Cover SidesThe recordings proper began in mid-October at Essex studios, London, where the masters of Sisters Of Remindum, Bleak House, Magdalen and Nightmare were recorded. They were taken Matrix studios, London, to be mixed by Nick Bradford before they were returned to Essex studios for overdubs and vocals. During this time Catch You When You Fall developed, a piece that would be released years later on Archive Collection I and also in the Deluxe edition of the present release.

It was December 1978 before the master copy was first played to the record company. Its manager, Marty Scott, wanted some instrumental parts added to some of the tracks. Another recording session ensued in which Mel Collins recorded saxophone parts for Side Door. Um & Aargh was changed, and Morris Pert added some fine percussion to Lucy Will and Nightmare.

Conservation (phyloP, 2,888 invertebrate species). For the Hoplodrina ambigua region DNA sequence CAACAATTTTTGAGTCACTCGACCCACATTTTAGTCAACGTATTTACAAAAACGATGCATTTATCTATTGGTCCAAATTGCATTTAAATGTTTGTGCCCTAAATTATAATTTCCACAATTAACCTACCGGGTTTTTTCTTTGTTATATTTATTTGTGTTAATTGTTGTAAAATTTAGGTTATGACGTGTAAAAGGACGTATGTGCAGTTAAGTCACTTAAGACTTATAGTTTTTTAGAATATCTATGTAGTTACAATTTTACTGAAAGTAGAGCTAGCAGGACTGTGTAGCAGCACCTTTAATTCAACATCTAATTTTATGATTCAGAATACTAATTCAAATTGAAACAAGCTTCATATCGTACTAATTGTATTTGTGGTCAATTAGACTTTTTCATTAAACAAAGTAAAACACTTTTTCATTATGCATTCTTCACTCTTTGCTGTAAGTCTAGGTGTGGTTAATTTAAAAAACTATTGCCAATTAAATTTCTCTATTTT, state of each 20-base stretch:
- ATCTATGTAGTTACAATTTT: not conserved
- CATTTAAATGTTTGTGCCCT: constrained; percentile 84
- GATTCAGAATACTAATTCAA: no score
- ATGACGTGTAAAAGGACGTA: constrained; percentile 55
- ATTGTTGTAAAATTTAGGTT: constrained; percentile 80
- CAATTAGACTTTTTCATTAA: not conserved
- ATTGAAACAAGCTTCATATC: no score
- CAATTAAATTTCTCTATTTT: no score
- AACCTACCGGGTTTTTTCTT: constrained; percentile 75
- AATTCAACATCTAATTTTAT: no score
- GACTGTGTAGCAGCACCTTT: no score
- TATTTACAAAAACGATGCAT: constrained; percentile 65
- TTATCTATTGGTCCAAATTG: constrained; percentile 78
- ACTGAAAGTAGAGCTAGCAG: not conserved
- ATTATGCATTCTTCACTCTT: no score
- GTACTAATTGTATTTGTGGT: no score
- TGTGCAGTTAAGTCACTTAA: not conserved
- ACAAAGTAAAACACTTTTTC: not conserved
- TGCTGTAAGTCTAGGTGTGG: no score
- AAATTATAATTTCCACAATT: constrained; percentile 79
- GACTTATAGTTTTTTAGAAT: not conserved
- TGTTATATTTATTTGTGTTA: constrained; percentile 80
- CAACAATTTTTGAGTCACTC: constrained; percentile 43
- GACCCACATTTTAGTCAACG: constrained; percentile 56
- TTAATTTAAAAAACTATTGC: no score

Single CoverThe final master tapes were finished only in January 1979. The sequence of songs was changed as they decided to move the longer, more complex pieces to side two of the LP. The album appeared out in April 1979. The first run of 5,000 came with a free gift of Private Parts & Pieces I that had only been released in Canada and the United States in November 1978. A foosball tournament took place to celebrate the release at Arista Records in London. Um & Aargh was released as the single backed with the non-album track Souvenir. Souvenir was inserted as track #6 after Holy Deadlock on all subsequent CD releases.

Releases (a selection, at least)

LP Arista (UK) (first UK release with bonus of Private Parts & Pieces I ) - SPART 1085 (1979)

Vertigo (Germany and others) (with a sticker “Ex-Genesis-Gitarrist”) - 9124 3621984 (1979)

LP Passport (USA, Canada) - PB8-9834 (1979) ?

CD Virgin ?- CDOVD 316 (1990)?2

CD Voiceprint - Expanded and remastered ?- SCD 11 (2010)?

CD Box Deluxe Edition Esoteric ?- ECLEC(2016)?


Um & Aargh (backed with: Souvenir) – 1979

Cover design and song sequence::